I was talking with a friend about this issue of moral outrage, and a different explanation emerged. It goes like this: People don’t really care about changing mores as much as they pretend to themselves and others. What they DO care about is being loyal to “our side” and the assortment of values espoused by “our side.” If the “other side” starts saying that (let’s come up with something silly) “all good men wear beards,” then you can count on it that “our side” will all agree that beards are evil, and must be banned. This agreement to rage about something as beautiful and sensible as beards doesn’t make sense, and “our side” doesn’t ACTUALLY care about the issue. It’s just that we’re in an all-out war to preserve the privilege secured for us by “our side.” Every hill becomes a hill to die on. Tribalism is juvenile.

“Thinking out loud….” I continue exploring my theory that selfishness is a common underlying motive that ultimately explains most of the weird behavior explored above. It sure has explained a lot in my own life!

(background image by Coleur on Pixabay)

#whitewashedtombs #pharisees #beautifulontheoutside #matthew23vv27-28

Prosaic Parrot

(if you are viewing this via email, the website has a recording of this poem and commentary; click the title above)

“How do you like to be addressed,” I asked. “I’ve read enough to know three dozen ways.”

“Dance!” he said, “Or sing… with moves and melody no other child has ever brought, or even thought to bring.”

“Don’t you care for words?”

“They’re fine,” he said, “but only if you join those words in such a way as shows they’re what you really mean.”

“Lord…” I said.

“Lord!” he cut me short. “Why do you call me ‘Lord’? If that is what I really am to you, there are at least three dozen other things that mean as much to you and more.”

“Am I—could you say—what brings you pleasure?
Am I what you crave?
Am I, on your ev’ry map, the ‘X’ that marks out treasure?”

“Am I not
To you
What you
Have always been
To me?”

“Or do I merit only prose,
While you’re my poetry?”

— Brad Hepp, 5/19/2023

COMMENT
Wow. That turned a whole lot darker than I intended. I have been thinking about the huge spectrum of creativity available to us in worshiping God, and how little we bother to—or sometimes think we’re allowed to—employ. But the darkness of this poem may be deserved, as it turns out. Is mouthing “Hallelujah!” really a suitable stand-in for praise, or is it a bouquet of wilted flowers?

Full disclosure…. I wrote this poem after reviewing an older poem where I personified Beauty. I wondered then—as I often do—if people with a sense of propriety narrower than my own will judge me for using metaphors they don’t find in the Bible. Is Jesus rightly called “Beauty” incarnate? Am I free to create my own names for the Creator? I’ll probably insist on sanctified creativity to the day I die. In fact, I suspect it’s my special responsibility as a poet. For God the Poet’s sake, I should double down!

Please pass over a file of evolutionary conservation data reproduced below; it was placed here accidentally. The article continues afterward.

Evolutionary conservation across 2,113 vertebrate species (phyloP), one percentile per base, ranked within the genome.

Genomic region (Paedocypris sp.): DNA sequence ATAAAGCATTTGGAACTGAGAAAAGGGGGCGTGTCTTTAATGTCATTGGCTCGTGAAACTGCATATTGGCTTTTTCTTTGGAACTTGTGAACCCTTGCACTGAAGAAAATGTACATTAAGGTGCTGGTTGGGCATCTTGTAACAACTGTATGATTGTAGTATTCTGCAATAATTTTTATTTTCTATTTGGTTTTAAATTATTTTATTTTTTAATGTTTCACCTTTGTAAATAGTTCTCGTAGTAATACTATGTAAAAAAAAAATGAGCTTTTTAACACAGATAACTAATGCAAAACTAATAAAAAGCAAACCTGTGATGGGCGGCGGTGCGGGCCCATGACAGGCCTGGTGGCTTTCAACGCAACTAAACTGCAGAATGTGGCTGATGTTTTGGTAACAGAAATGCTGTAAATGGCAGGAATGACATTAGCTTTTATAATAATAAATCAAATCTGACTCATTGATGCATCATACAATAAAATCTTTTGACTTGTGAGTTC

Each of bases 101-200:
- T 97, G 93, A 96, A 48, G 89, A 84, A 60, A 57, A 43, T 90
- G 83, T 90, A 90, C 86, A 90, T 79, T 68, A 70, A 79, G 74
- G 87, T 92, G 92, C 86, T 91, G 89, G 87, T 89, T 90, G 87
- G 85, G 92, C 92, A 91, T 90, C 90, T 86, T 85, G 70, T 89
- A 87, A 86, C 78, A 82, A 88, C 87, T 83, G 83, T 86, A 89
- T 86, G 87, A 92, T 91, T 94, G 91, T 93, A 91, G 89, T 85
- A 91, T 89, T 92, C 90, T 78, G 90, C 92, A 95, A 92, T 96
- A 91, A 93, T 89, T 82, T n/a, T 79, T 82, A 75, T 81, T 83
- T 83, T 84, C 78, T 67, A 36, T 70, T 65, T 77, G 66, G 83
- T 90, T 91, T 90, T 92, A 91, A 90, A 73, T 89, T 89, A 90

#singanewsong #prosaic #poetic #trueworship #ephesians2v10 #youarehispoetry

(background image by Hans on Pixabay)

Looking For The Real Lord’s Supper

(if you are viewing this via email, the website has a recording of this poem and commentary; click the title above)

Commentary

I serve two churches on Sunday mornings: a Bible church and an Anglican church. They both celebrate the Lord’s Supper each week. They do it differently. But in both cases, I think we must acknowledge—borrowing George MacDonald’s words—”the end of the Maker’s dream is not this.”

#1corinthians11v26 #proclaiminghisdeath #untilhecomes #revelation22v20 #iamcomingsoon #comelordjesus #communion #eucharist #lordstable #lordssupper #georgemacdonald

(background image by Bereana on Pixabay)

Dancing The News

(if you are viewing this via email, the website has a recording of this poem and commentary; click the title above)

Commentary

This has come to be one of my favorite poems. Maybe that’s just because of the beautiful expression of the fellow in the background image. If you haven’t read Acts 3 in a while, do yourself a favor, and let your imagination play with the story we’re told there.

ACT ONE OF A TWO-ACT PLAY IN ACTS CHAPTER THREE
I’ve begun my crawl through Acts. In this morning’s passage, Luke mentions the look a lame man gives Peter and John, the look they give him in return, and the more attentive look they require of him. Is this and what follows a device to draw our attention to something Peter will tell the crowd? Who arranged this little two act play? Does the second act build on the first act? I suspect it does. We’ll have to take a closer look.

#beautifulgate #lamemandancing #acts3 #payattention #dancingnews #restoration #restored #raisedup

(background image by Dieu vath MAYOMA on Pixabay)

Culture Wars

(if you are viewing this via email, the website has a recording of this poem and commentary; click the title above)

Commentary

I love it when a poem gets shorter and shorter, ’til all that’s left is one sentence.

I have asked one thing from the Lord; it is what I desire: to dwell in the house of the Lord all the days of my life, gazing on the beauty of the Lord and seeking him in his temple.

Psalms 27:4

(background image by Alp Cem on Pixabay)

#psalm27v4 #winsome #witness #seeingisbelieving #culturewars #insanity #poetography